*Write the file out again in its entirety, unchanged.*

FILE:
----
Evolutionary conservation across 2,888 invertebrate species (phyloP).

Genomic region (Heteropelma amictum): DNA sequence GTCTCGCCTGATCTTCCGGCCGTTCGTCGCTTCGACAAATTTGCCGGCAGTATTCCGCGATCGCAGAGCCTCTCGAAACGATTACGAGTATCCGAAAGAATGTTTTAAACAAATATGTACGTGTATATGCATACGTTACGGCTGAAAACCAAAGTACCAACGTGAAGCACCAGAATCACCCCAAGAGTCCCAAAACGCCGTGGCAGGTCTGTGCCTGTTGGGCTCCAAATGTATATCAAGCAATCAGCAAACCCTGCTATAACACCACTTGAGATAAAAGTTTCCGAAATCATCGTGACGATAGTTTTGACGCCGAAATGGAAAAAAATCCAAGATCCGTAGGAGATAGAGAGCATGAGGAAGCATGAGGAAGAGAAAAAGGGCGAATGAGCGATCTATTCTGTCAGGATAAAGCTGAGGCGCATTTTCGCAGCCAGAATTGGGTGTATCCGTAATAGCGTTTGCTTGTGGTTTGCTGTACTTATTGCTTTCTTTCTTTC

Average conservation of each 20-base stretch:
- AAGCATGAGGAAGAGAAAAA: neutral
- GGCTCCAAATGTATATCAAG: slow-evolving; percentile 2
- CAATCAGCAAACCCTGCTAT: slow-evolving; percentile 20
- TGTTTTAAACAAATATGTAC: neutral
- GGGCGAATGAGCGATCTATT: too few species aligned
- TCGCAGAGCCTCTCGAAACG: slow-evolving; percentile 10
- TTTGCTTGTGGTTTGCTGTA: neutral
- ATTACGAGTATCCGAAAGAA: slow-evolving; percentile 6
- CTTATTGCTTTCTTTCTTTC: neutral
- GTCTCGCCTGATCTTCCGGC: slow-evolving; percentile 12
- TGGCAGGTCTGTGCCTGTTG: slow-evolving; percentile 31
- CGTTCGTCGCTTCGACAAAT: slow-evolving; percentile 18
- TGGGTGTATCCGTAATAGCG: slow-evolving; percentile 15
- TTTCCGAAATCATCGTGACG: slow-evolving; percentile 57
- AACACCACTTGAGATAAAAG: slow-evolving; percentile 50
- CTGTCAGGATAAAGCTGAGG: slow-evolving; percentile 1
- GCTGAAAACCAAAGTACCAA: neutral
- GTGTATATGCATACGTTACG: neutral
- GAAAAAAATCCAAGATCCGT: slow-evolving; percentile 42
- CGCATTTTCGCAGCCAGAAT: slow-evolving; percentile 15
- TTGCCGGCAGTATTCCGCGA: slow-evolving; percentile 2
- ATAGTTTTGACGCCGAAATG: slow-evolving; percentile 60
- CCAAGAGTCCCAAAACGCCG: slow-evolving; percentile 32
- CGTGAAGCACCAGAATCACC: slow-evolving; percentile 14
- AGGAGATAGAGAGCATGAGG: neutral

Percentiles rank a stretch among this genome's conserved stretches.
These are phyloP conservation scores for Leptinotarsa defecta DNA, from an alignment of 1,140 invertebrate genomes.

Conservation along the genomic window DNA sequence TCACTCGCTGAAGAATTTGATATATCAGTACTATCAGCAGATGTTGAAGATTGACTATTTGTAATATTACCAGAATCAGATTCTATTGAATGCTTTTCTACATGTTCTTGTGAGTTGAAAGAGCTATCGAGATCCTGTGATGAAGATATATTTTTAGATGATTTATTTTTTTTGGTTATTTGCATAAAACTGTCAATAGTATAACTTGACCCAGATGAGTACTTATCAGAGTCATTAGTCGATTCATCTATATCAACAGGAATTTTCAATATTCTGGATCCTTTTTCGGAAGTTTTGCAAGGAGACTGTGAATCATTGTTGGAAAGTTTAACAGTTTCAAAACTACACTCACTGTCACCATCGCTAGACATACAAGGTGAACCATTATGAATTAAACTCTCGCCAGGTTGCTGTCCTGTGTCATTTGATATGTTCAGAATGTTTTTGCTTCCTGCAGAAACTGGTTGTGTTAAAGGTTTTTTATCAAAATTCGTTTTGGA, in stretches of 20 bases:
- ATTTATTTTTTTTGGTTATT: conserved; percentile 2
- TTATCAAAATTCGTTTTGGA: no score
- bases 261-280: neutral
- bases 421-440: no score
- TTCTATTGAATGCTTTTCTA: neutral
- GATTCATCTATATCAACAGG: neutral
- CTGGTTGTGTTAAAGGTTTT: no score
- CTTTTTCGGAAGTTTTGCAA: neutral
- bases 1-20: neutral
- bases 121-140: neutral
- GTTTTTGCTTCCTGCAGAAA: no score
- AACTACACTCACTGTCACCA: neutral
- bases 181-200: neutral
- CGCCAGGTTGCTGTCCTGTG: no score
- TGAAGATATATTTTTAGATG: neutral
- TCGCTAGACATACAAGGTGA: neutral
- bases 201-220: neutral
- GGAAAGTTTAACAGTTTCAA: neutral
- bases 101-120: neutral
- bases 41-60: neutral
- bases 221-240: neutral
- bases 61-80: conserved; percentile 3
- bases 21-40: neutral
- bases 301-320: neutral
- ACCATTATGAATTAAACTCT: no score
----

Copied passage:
Evolutionary conservation across 2,888 invertebrate species (phyloP).

Genomic region (Heteropelma amictum): DNA sequence GTCTCGCCTGATCTTCCGGCCGTTCGTCGCTTCGACAAATTTGCCGGCAGTATTCCGCGATCGCAGAGCCTCTCGAAACGATTACGAGTATCCGAAAGAATGTTTTAAACAAATATGTACGTGTATATGCATACGTTACGGCTGAAAACCAAAGTACCAACGTGAAGCACCAGAATCACCCCAAGAGTCCCAAAACGCCGTGGCAGGTCTGTGCCTGTTGGGCTCCAAATGTATATCAAGCAATCAGCAAACCCTGCTATAACACCACTTGAGATAAAAGTTTCCGAAATCATCGTGACGATAGTTTTGACGCCGAAATGGAAAAAAATCCAAGATCCGTAGGAGATAGAGAGCATGAGGAAGCATGAGGAAGAGAAAAAGGGCGAATGAGCGATCTATTCTGTCAGGATAAAGCTGAGGCGCATTTTCGCAGCCAGAATTGGGTGTATCCGTAATAGCGTTTGCTTGTGGTTTGCTGTACTTATTGCTTTCTTTCTTTC

Average conservation of each 20-base stretch:
- AAGCATGAGGAAGAGAAAAA: neutral
- GGCTCCAAATGTATATCAAG: slow-evolving; percentile 2
- CAATCAGCAAACCCTGCTAT: slow-evolving; percentile 20
- TGTTTTAAACAAATATGTAC: neutral
- GGGCGAATGAGCGATCTATT: too few species aligned
- TCGCAGAGCCTCTCGAAACG: slow-evolving; percentile 10
- TTTGCTTGTGGTTTGCTGTA: neutral
- ATTACGAGTATCCGAAAGAA: slow-evolving; percentile 6
- CTTATTGCTTTCTTTCTTTC: neutral
- GTCTCGCCTGATCTTCCGGC: slow-evolving; percentile 12
- TGGCAGGTCTGTGCCTGTTG: slow-evolving; percentile 31
- CGTTCGTCGCTTCGACAAAT: slow-evolving; percentile 18
- TGGGTGTATCCGTAATAGCG: slow-evolving; percentile 15
- TTTCCGAAATCATCGTGACG: slow-evolving; percentile 57
- AACACCACTTGAGATAAAAG: slow-evolving; percentile 50
- CTGTCAGGATAAAGCTGAGG: slow-evolving; percentile 1
- GCTGAAAACCAAAGTACCAA: neutral
- GTGTATATGCATACGTTACG: neutral
- GAAAAAAATCCAAGATCCGT: slow-evolving; percentile 42
- CGCATTTTCGCAGCCAGAAT: slow-evolving; percentile 15
- TTGCCGGCAGTATTCCGCGA: slow-evolving; percentile 2
- ATAGTTTTGACGCCGAAATG: slow-evolving; percentile 60
- CCAAGAGTCCCAAAACGCCG: slow-evolving; percentile 32
- CGTGAAGCACCAGAATCACC: slow-evolving; percentile 14
- AGGAGATAGAGAGCATGAGG: neutral

Percentiles rank a stretch among this genome's conserved stretches.
These are phyloP conservation scores for Leptinotarsa defecta DNA, from an alignment of 1,140 invertebrate genomes.

Conservation along the genomic window DNA sequence TCACTCGCTGAAGAATTTGATATATCAGTACTATCAGCAGATGTTGAAGATTGACTATTTGTAATATTACCAGAATCAGATTCTATTGAATGCTTTTCTACATGTTCTTGTGAGTTGAAAGAGCTATCGAGATCCTGTGATGAAGATATATTTTTAGATGATTTATTTTTTTTGGTTATTTGCATAAAACTGTCAATAGTATAACTTGACCCAGATGAGTACTTATCAGAGTCATTAGTCGATTCATCTATATCAACAGGAATTTTCAATATTCTGGATCCTTTTTCGGAAGTTTTGCAAGGAGACTGTGAATCATTGTTGGAAAGTTTAACAGTTTCAAAACTACACTCACTGTCACCATCGCTAGACATACAAGGTGAACCATTATGAATTAAACTCTCGCCAGGTTGCTGTCCTGTGTCATTTGATATGTTCAGAATGTTTTTGCTTCCTGCAGAAACTGGTTGTGTTAAAGGTTTTTTATCAAAATTCGTTTTGGA, in stretches of 20 bases:
- ATTTATTTTTTTTGGTTATT: conserved; percentile 2
- TTATCAAAATTCGTTTTGGA: no score
- bases 261-280: neutral
- bases 421-440: no score
- TTCTATTGAATGCTTTTCTA: neutral
- GATTCATCTATATCAACAGG: neutral
- CTGGTTGTGTTAAAGGTTTT: no score
- CTTTTTCGGAAGTTTTGCAA: neutral
- bases 1-20: neutral
- bases 121-140: neutral
- GTTTTTGCTTCCTGCAGAAA: no score
- AACTACACTCACTGTCACCA: neutral
- bases 181-200: neutral
- CGCCAGGTTGCTGTCCTGTG: no score
- TGAAGATATATTTTTAGATG: neutral
- TCGCTAGACATACAAGGTGA: neutral
- bases 201-220: neutral
- GGAAAGTTTAACAGTTTCAA: neutral
- bases 101-120: neutral
- bases 41-60: neutral
- bases 221-240: neutral
- bases 61-80: conserved; percentile 3
- bases 21-40: neutral
- bases 301-320: neutral
- ACCATTATGAATTAAACTCT: no score